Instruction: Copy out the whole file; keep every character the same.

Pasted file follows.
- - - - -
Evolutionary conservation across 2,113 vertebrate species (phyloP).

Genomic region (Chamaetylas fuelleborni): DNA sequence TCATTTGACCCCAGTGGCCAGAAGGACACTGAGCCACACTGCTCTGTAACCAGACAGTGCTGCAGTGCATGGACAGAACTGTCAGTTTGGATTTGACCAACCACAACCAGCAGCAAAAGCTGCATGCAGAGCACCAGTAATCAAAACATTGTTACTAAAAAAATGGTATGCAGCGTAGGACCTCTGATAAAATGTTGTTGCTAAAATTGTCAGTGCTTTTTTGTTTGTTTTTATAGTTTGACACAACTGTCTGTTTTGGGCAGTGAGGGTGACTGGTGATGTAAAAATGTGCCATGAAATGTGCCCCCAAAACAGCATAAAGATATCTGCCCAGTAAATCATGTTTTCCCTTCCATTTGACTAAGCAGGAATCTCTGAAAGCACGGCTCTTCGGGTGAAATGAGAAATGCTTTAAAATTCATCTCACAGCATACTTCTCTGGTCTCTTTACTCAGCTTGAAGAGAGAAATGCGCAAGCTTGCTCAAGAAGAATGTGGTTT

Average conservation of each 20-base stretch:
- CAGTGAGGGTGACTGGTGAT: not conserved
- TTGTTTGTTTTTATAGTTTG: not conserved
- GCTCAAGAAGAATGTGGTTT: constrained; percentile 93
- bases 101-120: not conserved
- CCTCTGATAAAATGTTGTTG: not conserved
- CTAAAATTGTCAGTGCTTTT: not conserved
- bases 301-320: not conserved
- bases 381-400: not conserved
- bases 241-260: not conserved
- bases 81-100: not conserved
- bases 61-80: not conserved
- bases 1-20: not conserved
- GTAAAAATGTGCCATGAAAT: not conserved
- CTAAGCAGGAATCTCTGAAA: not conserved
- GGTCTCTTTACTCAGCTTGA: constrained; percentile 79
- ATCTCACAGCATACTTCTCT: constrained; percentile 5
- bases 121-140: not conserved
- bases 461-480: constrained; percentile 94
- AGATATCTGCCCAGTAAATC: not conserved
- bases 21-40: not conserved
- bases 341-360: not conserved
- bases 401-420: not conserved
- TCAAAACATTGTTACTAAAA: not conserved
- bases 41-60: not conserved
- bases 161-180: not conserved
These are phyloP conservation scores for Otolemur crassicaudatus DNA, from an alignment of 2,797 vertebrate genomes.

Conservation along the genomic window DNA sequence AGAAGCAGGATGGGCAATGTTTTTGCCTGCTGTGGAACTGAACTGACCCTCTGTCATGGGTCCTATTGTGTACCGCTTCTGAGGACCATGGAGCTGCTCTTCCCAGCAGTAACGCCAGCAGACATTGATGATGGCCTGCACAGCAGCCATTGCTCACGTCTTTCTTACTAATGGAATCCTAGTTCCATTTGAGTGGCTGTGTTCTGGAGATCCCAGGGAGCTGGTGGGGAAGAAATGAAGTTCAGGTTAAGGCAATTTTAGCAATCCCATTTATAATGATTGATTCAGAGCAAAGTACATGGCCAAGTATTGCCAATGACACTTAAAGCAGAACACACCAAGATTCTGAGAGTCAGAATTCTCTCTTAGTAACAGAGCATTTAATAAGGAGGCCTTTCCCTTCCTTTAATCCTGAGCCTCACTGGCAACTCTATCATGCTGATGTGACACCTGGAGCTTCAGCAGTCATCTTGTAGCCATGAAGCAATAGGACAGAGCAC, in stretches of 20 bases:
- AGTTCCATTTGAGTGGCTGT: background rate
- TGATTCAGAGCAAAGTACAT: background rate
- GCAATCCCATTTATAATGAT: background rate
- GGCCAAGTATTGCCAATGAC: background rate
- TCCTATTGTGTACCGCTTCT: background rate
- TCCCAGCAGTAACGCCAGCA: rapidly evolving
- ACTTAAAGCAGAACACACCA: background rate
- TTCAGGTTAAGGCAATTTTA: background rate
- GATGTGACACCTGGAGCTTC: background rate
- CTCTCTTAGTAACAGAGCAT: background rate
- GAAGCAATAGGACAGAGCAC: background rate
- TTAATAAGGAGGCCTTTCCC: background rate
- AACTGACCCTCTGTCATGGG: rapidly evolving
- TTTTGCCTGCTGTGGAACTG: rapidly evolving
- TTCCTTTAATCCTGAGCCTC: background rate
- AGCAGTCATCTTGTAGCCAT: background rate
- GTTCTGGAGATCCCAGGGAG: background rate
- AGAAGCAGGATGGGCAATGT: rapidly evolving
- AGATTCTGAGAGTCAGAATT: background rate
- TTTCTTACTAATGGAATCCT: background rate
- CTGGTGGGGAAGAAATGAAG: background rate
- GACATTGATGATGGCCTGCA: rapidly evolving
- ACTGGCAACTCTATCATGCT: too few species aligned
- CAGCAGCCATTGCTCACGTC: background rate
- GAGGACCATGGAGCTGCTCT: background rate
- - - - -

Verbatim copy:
Evolutionary conservation across 2,113 vertebrate species (phyloP).

Genomic region (Chamaetylas fuelleborni): DNA sequence TCATTTGACCCCAGTGGCCAGAAGGACACTGAGCCACACTGCTCTGTAACCAGACAGTGCTGCAGTGCATGGACAGAACTGTCAGTTTGGATTTGACCAACCACAACCAGCAGCAAAAGCTGCATGCAGAGCACCAGTAATCAAAACATTGTTACTAAAAAAATGGTATGCAGCGTAGGACCTCTGATAAAATGTTGTTGCTAAAATTGTCAGTGCTTTTTTGTTTGTTTTTATAGTTTGACACAACTGTCTGTTTTGGGCAGTGAGGGTGACTGGTGATGTAAAAATGTGCCATGAAATGTGCCCCCAAAACAGCATAAAGATATCTGCCCAGTAAATCATGTTTTCCCTTCCATTTGACTAAGCAGGAATCTCTGAAAGCACGGCTCTTCGGGTGAAATGAGAAATGCTTTAAAATTCATCTCACAGCATACTTCTCTGGTCTCTTTACTCAGCTTGAAGAGAGAAATGCGCAAGCTTGCTCAAGAAGAATGTGGTTT

Average conservation of each 20-base stretch:
- CAGTGAGGGTGACTGGTGAT: not conserved
- TTGTTTGTTTTTATAGTTTG: not conserved
- GCTCAAGAAGAATGTGGTTT: constrained; percentile 93
- bases 101-120: not conserved
- CCTCTGATAAAATGTTGTTG: not conserved
- CTAAAATTGTCAGTGCTTTT: not conserved
- bases 301-320: not conserved
- bases 381-400: not conserved
- bases 241-260: not conserved
- bases 81-100: not conserved
- bases 61-80: not conserved
- bases 1-20: not conserved
- GTAAAAATGTGCCATGAAAT: not conserved
- CTAAGCAGGAATCTCTGAAA: not conserved
- GGTCTCTTTACTCAGCTTGA: constrained; percentile 79
- ATCTCACAGCATACTTCTCT: constrained; percentile 5
- bases 121-140: not conserved
- bases 461-480: constrained; percentile 94
- AGATATCTGCCCAGTAAATC: not conserved
- bases 21-40: not conserved
- bases 341-360: not conserved
- bases 401-420: not conserved
- TCAAAACATTGTTACTAAAA: not conserved
- bases 41-60: not conserved
- bases 161-180: not conserved
These are phyloP conservation scores for Otolemur crassicaudatus DNA, from an alignment of 2,797 vertebrate genomes.

Conservation along the genomic window DNA sequence AGAAGCAGGATGGGCAATGTTTTTGCCTGCTGTGGAACTGAACTGACCCTCTGTCATGGGTCCTATTGTGTACCGCTTCTGAGGACCATGGAGCTGCTCTTCCCAGCAGTAACGCCAGCAGACATTGATGATGGCCTGCACAGCAGCCATTGCTCACGTCTTTCTTACTAATGGAATCCTAGTTCCATTTGAGTGGCTGTGTTCTGGAGATCCCAGGGAGCTGGTGGGGAAGAAATGAAGTTCAGGTTAAGGCAATTTTAGCAATCCCATTTATAATGATTGATTCAGAGCAAAGTACATGGCCAAGTATTGCCAATGACACTTAAAGCAGAACACACCAAGATTCTGAGAGTCAGAATTCTCTCTTAGTAACAGAGCATTTAATAAGGAGGCCTTTCCCTTCCTTTAATCCTGAGCCTCACTGGCAACTCTATCATGCTGATGTGACACCTGGAGCTTCAGCAGTCATCTTGTAGCCATGAAGCAATAGGACAGAGCAC, in stretches of 20 bases:
- AGTTCCATTTGAGTGGCTGT: background rate
- TGATTCAGAGCAAAGTACAT: background rate
- GCAATCCCATTTATAATGAT: background rate
- GGCCAAGTATTGCCAATGAC: background rate
- TCCTATTGTGTACCGCTTCT: background rate
- TCCCAGCAGTAACGCCAGCA: rapidly evolving
- ACTTAAAGCAGAACACACCA: background rate
- TTCAGGTTAAGGCAATTTTA: background rate
- GATGTGACACCTGGAGCTTC: background rate
- CTCTCTTAGTAACAGAGCAT: background rate
- GAAGCAATAGGACAGAGCAC: background rate
- TTAATAAGGAGGCCTTTCCC: background rate
- AACTGACCCTCTGTCATGGG: rapidly evolving
- TTTTGCCTGCTGTGGAACTG: rapidly evolving
- TTCCTTTAATCCTGAGCCTC: background rate
- AGCAGTCATCTTGTAGCCAT: background rate
- GTTCTGGAGATCCCAGGGAG: background rate
- AGAAGCAGGATGGGCAATGT: rapidly evolving
- AGATTCTGAGAGTCAGAATT: background rate
- TTTCTTACTAATGGAATCCT: background rate
- CTGGTGGGGAAGAAATGAAG: background rate
- GACATTGATGATGGCCTGCA: rapidly evolving
- ACTGGCAACTCTATCATGCT: too few species aligned
- CAGCAGCCATTGCTCACGTC: background rate
- GAGGACCATGGAGCTGCTCT: background rate